It is noted that $${{\varvec{\text {C}}}}^{-1}{{\varvec{\text {V}}}}_1^{-1}{{\varvec{\text {C}}}}^{-1}+{{\varvec{\text {A}}}}({{\varvec{\text {A}}}}^{-1}-{{\varvec{\text {V}}}}_1^{-1}){{\varvec{\text {A}}}}={{\varvec{\text {V}}}}_1-{{\varvec{\text {A}}}}$$, $${{\varvec{\text {C}}}}^{-1}{{\varvec{\text {V}}}}_1^{-1}+{{\varvec{\text {I}}}}-{{\varvec{\text {A}}}}(|A^{-1}-{{\varvec{\text {V}}}}_1^{-1})={{\varvec{\text {I}}}}$$ and $${{\varvec{\text {A}}}}{{\varvec{\text {C}}}}{{\varvec{\text {A}}}}+{{\varvec{\text {A}}}}={{\varvec{\text {A}}}}({{\varvec{\text {V}}}}_1-{{\varvec{\text {A}}}})^{-1}{{\varvec{\text {V}}}}_1=({{\varvec{\text {A}}}}^{-1}-{{\varvec{\text {V}}}}_1^{-1})^{-1}=(\sum _{j=2}^k{{\varvec{\text {V}}}}_j^{-1})^{-1}$$. From (19) and (20), the inequality (18) is equivalent to
\begin{aligned} \sum _{j=2}^k {{\varvec{\text {x}}}}_j^\top {{\varvec{\text {V}}}}_j^{-1}{{\varvec{\text {x}}}}_j \ge \Big (\sum _{j=2}^k{{\varvec{\text {V}}}}_j^{-1}{{\varvec{\text {x}}}}_j\Big )^\top \Big (\sum _{j=2}^k{{\varvec{\text {V}}}}_j^{-1}\Big )^{-1} \Big (\sum _{j=2}^k{{\varvec{\text {V}}}}_j^{-1}{{\varvec{\text {x}}}}_j\Big ). \end{aligned}
(21)
To show the inequality (21), let $${{\varvec{{\nu }}}}_*=(\sum _{j=2}^k{{\varvec{\text {V}}}}_j^{-1})^{-1} (\sum _{j=2}^k{{\varvec{\text {V}}}}_j^{-1}{{\varvec{\text {x}}}}_j)$$. Then, it can be seen that
\begin{aligned} \sum _{j=2}^k&{{\varvec{\text {x}}}}_j^\top {{\varvec{\text {V}}}}_j^{-1}{{\varvec{\text {x}}}}_j - \Big (\sum _{j=2}^k{{\varvec{\text {V}}}}_j^{-1}{{\varvec{\text {x}}}}_j\Big )^\top \Big (\sum _{j=2}^k{{\varvec{\text {V}}}}_j^{-1}\Big )^{-1} \Big (\sum _{j=2}^k{{\varvec{\text {V}}}}_j^{-1}{{\varvec{\text {x}}}}_j\Big )\\ =&\sum _{j=2}^k {{\varvec{\text {x}}}}_j^\top {{\varvec{\text {V}}}}_j^{-1}{{\varvec{\text {x}}}}_j - {{\varvec{{\nu }}}}_*^\top \Big (\sum _{j=2}^k{{\varvec{\text {V}}}}_j^{-1}\Big ) {{\varvec{{\nu }}}}_*\\ =&\sum _{j=2}^k ({{\varvec{\text {x}}}}_j-{{\varvec{{\nu }}}}_*)^\top {{\varvec{\text {V}}}}_j^{-1}({{\varvec{\text {x}}}}_j-{{\varvec{{\nu }}}}_*), \end{aligned}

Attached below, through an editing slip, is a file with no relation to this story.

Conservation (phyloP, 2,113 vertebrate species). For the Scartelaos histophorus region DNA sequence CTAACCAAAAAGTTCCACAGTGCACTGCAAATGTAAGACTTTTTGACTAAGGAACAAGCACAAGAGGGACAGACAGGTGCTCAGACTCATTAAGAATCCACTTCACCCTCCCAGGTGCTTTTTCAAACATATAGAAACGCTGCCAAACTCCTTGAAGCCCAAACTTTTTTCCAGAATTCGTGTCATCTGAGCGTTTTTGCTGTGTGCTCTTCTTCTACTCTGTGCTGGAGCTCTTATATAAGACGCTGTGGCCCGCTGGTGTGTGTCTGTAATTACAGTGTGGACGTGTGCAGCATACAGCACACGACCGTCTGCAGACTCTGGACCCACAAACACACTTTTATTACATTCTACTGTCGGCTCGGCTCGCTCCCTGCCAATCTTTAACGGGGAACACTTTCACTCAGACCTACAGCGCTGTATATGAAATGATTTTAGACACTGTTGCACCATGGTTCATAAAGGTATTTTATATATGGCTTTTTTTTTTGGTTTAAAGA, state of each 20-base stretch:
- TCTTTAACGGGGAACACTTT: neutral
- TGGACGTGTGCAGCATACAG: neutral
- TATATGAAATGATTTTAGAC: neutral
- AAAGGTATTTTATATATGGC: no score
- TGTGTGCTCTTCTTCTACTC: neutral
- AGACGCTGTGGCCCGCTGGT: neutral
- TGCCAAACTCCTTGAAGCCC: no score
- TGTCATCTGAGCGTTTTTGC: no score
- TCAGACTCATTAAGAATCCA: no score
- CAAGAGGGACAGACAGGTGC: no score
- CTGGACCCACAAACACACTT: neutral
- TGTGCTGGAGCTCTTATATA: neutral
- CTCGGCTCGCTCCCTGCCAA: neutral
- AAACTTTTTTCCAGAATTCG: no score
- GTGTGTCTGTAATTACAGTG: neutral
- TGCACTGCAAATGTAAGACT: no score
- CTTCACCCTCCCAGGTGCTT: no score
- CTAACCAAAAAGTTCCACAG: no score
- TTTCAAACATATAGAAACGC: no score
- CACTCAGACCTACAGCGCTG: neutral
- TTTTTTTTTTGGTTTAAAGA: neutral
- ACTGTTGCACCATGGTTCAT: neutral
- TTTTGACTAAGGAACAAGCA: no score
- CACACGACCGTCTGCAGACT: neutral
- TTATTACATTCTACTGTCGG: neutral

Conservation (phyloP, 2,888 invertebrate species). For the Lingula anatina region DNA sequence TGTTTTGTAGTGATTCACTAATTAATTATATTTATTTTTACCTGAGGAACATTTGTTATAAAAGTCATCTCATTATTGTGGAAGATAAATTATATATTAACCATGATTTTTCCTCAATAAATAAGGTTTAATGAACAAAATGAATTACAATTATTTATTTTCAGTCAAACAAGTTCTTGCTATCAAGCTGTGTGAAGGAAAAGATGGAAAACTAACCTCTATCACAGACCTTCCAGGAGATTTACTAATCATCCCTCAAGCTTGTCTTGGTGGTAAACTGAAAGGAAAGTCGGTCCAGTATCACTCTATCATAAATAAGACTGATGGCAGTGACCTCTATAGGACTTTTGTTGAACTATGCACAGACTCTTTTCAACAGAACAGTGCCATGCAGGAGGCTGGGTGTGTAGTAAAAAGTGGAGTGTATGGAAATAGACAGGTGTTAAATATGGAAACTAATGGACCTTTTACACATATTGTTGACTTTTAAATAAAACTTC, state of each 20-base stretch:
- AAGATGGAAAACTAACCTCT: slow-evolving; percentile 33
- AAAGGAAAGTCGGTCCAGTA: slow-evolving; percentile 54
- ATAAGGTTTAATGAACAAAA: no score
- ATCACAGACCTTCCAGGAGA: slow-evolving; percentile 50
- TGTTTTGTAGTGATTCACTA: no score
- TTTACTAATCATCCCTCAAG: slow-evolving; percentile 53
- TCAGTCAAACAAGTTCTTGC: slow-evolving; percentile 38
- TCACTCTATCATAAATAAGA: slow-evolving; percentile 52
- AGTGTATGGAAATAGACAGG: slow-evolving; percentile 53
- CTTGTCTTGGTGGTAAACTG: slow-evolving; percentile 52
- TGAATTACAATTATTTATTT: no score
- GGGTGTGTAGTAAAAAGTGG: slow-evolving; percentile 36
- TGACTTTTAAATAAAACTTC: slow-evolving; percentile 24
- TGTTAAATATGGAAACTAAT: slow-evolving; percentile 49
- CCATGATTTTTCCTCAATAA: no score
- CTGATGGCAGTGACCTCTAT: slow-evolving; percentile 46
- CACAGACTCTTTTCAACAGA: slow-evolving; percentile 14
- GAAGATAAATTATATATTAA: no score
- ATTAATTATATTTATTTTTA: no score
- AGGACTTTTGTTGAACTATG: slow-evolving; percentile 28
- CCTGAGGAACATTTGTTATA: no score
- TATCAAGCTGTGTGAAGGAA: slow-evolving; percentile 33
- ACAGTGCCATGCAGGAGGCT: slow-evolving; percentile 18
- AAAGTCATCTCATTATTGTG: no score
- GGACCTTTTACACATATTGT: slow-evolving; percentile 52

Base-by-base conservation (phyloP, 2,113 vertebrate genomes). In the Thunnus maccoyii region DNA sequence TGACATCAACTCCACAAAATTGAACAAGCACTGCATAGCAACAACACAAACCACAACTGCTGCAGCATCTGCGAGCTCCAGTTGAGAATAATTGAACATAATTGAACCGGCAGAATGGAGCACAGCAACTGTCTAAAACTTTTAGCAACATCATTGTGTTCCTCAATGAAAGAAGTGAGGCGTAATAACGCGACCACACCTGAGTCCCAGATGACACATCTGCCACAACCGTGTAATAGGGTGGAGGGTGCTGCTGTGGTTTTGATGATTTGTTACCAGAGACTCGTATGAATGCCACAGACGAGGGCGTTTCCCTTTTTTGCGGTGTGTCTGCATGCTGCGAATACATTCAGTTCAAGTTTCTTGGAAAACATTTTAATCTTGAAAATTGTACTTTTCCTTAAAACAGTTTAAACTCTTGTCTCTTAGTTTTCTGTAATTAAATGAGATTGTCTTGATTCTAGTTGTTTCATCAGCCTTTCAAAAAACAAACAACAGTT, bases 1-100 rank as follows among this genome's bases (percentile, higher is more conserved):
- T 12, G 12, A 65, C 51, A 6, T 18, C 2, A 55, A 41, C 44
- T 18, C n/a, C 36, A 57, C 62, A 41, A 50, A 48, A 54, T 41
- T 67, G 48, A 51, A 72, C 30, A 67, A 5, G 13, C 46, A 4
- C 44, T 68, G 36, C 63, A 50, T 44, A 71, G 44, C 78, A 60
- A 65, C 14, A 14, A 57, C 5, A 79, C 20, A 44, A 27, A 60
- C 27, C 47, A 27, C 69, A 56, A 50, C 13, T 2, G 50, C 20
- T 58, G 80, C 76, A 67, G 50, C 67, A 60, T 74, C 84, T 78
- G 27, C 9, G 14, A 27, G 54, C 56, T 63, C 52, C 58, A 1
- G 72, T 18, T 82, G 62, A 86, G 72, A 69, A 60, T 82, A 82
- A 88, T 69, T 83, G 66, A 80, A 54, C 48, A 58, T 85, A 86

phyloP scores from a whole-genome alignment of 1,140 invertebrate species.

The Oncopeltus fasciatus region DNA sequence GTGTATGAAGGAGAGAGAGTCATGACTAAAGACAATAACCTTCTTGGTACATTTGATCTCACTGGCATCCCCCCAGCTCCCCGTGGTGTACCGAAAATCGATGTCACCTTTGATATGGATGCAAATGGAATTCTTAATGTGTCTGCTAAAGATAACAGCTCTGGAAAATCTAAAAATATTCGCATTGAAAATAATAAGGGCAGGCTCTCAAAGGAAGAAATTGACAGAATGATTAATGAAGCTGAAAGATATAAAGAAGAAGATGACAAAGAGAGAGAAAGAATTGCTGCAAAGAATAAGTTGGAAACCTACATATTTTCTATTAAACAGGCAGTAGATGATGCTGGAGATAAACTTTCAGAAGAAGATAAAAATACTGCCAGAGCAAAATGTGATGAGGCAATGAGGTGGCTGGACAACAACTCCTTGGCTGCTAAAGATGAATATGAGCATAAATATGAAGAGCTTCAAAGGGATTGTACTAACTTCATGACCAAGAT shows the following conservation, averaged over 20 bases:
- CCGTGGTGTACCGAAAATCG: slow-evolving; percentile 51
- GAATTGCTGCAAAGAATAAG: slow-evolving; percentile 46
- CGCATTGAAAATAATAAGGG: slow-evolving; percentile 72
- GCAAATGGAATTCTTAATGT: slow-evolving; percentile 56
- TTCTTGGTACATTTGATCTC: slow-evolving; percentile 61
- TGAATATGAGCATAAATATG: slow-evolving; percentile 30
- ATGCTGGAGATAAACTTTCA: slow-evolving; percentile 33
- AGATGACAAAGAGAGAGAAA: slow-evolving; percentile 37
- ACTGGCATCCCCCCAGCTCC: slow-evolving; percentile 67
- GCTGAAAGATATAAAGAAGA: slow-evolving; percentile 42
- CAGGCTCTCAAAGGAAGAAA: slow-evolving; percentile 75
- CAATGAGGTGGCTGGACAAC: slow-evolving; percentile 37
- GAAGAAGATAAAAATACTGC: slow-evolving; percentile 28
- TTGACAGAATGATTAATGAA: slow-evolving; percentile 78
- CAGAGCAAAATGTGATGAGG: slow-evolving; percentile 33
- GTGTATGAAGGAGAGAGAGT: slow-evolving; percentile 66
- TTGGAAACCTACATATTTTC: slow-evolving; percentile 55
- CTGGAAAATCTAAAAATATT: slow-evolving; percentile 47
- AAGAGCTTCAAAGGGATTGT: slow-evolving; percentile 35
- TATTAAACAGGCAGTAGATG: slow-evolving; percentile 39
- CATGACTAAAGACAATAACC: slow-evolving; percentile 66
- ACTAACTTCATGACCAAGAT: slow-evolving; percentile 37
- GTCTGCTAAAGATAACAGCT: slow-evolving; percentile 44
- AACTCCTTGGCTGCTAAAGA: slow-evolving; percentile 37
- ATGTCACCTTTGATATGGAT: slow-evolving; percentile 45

which is non-negative, and the proof of Lemma 2.2 is complete. $$\quad\quad\square$$

### Proof of Theorem 2.2

The risk function of $${\widehat{{\varvec{{\mu }}}}}_1(\phi ,\psi )$$ is
\begin{aligned} R({\varvec{{\omega }}}, {\widehat{{\varvec{{\mu }}}}}_1(\phi ,\psi ))=&R({\varvec{{\omega }}},{\widehat{{\varvec{{\mu }}}}}_1(\phi )) -2 {1\over {\sigma }^2}E\Big [ ({\varvec{\text {X}}}_1-{{\varvec{{\mu }}}}_1)^\top {{\varvec{\text {Q}}}}{\widehat{{{\varvec{{\nu }}}}}}{\psi \over G}\Big ]\nonumber \\&\quad +2{1\over {\sigma }^2}E\Big [ {\phi \psi \over FG}({\varvec{\text {X}}}_1-{\widehat{{{\varvec{{\nu }}}}}})^\top {{\varvec{\text {Q}}}}{{\varvec{{\nu }}}}\Big ] + E\Big [ {\psi ^2\over {\sigma }^2G^2}{\widehat{{{\varvec{{\nu }}}}}}^\top {{\varvec{\text {Q}}}}{\widehat{{{\varvec{{\nu }}}}}}\Big ], \end{aligned}
for $$\phi =\phi (F,S)$$ and $$\psi =\psi (G,S)$$. Because of $$({\varvec{\text {X}}}_1-{\widehat{{{\varvec{{\nu }}}}}})^\top {{\varvec{\text {Q}}}}{\widehat{{{\varvec{{\nu }}}}}}\le \{({\varvec{\text {X}}}_1-{\widehat{{{\varvec{{\nu }}}}}})^\top {{\varvec{\text {Q}}}}({\varvec{\text {X}}}_1-{\widehat{{{\varvec{{\nu }}}}}})\}^{1/2} \{{\widehat{{{\varvec{{\nu }}}}}}^\top {{\varvec{\text {Q}}}}{\widehat{{{\varvec{{\nu }}}}}}\}^{1/2}$$, we have